Florence Kelley dedicated her life to social reform. She worked to end many social problems, including labor and racial discrimination. She influenced many social movements in the United States.
Born on September 12, 1859 in Philadelphia Pennsylvania, Florence Kelley was pushed into social activism as a child. Her parents, both abolitionists, supported Kelley’s early interest in education and women’s rights. At 16 she entered Cornell University. After she graduated, she moved to Europe to study at the University of Zurich. While in Europe, Kelley joined the Germany Social Democratic Party and translated many of the party’s important works. She returned to the United States in 1891 and joined the reform movement in Chicago. While working with Hull-House founded by Jane Addams, Kelley was hired to investigate the labor industry in the city. Her findings led to changes in working conditions for laborers. She was selected to be the Chief Factory Inspector for the state of Illinois. She was the first woman to hold this position. As inspector, Kelley, tried to force sweatshops to follow the rules to treat their employees better. She sued several businesses. Unfortunately, she never won, this inspired her to become a lawyer. In 1895, Kelley graduated with a law degree from Northwestern University.
In 1899, she moved to New York City and became the head of the National Consumers League (NCL). At the NCL Kelley worked to shorten work days and pay workers more money. Kelley’s work helped create 10-hour workdays and some state minimum wage laws. Her time with the NCL led to the creation of the white label. The “white label” was given to stores that treated employees fairly. Citizens were asked to support worker’s rights by only shopping at businesses that had the “white label”. Kelley’s investigation into labor conditions made her aware of how different races were being treated differently in the workplace. In 1909, Kelley, helped organize the (NAACP) National Advancement of Colored People.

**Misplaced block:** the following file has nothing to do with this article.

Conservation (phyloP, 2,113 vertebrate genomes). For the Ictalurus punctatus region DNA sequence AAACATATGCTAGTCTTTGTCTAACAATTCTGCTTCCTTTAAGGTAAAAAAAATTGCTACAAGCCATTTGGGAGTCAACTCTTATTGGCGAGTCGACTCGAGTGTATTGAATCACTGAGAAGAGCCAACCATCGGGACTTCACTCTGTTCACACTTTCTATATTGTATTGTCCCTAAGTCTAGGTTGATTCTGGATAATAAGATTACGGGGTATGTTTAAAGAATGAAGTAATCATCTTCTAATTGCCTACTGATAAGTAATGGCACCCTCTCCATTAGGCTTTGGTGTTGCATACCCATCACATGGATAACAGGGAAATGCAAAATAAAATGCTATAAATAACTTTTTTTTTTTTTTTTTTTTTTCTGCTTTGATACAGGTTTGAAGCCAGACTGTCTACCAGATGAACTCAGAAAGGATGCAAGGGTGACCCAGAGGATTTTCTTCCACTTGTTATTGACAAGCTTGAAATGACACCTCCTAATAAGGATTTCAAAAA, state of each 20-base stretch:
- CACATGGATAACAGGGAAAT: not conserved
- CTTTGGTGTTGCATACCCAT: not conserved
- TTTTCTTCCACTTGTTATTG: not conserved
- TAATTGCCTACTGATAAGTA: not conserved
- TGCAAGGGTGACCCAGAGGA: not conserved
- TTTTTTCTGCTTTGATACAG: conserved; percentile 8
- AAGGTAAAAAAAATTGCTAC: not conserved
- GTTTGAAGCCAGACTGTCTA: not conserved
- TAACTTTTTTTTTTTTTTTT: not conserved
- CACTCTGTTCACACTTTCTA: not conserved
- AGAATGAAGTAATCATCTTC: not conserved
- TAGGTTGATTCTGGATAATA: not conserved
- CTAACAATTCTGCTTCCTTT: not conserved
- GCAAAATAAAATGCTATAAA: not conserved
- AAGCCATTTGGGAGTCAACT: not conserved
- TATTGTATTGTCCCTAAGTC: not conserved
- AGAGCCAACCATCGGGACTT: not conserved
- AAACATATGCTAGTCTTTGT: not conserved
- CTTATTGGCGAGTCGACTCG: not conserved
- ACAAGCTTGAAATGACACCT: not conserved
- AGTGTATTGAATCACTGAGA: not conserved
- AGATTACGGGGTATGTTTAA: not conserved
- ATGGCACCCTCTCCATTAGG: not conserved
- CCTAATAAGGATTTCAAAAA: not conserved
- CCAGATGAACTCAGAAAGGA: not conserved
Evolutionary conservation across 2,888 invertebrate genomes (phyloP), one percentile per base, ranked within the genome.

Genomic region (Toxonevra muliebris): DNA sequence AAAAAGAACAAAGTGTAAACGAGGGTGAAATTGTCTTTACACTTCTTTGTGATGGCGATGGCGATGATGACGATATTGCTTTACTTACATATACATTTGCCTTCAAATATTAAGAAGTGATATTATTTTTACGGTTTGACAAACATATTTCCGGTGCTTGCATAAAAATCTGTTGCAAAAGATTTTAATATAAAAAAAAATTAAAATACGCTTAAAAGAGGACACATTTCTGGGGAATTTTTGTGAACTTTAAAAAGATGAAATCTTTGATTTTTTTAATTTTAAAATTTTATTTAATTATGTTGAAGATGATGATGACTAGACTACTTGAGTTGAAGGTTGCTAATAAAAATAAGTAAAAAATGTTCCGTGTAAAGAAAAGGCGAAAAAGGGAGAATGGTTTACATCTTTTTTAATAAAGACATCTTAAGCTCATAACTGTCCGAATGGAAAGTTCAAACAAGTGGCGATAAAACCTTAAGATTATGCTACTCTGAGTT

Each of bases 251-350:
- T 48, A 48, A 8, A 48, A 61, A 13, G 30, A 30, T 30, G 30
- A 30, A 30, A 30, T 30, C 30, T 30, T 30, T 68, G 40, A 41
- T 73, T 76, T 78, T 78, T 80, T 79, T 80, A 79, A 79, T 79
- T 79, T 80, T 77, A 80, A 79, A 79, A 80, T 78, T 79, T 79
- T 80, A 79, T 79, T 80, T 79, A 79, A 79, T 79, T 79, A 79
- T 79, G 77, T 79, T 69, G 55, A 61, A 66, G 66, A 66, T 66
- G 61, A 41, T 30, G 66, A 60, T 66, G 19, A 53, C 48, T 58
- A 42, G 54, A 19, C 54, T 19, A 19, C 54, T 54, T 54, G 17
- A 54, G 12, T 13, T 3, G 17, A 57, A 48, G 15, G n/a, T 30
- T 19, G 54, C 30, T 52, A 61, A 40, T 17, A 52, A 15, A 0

Kelley also worked to end child labor. In 1911, she founded the National Labor Committee. She also joined the fight for women’s rights as the Vice President of the National American Woman Suffrage Association. She was a founding member of the Women’s International League for Peace. She died in 1932, having spent her entire life fighting for better conditions for worker and equality for women and African Americans.
Kelley, Florence. The Selected Letters of Florence Kelley 1869-1931. Champaign: Illnois, 2009.
Sklar, Kathryn. Florence Kelley and the Nation’s Work: The Rise of Women’s Political Culture 1830-1900. New Haven: Yale University Press, 1997.
“Florence Kelley.” Women Working 1800-1930, Accessed 30 March 2017, http://ocp.hul.harvard.edu/ww/kelley.html.
Stebner, E. The women of Hull House: A study in spirituality, vocation, and friendship . Albany, NY: State University of New York Press, 1997.
Bienen, Leigh. Florence Kelley and the Children: Factory Inspector in the 1890’s Chicago, New YorkL Leigh Bienen, 2014.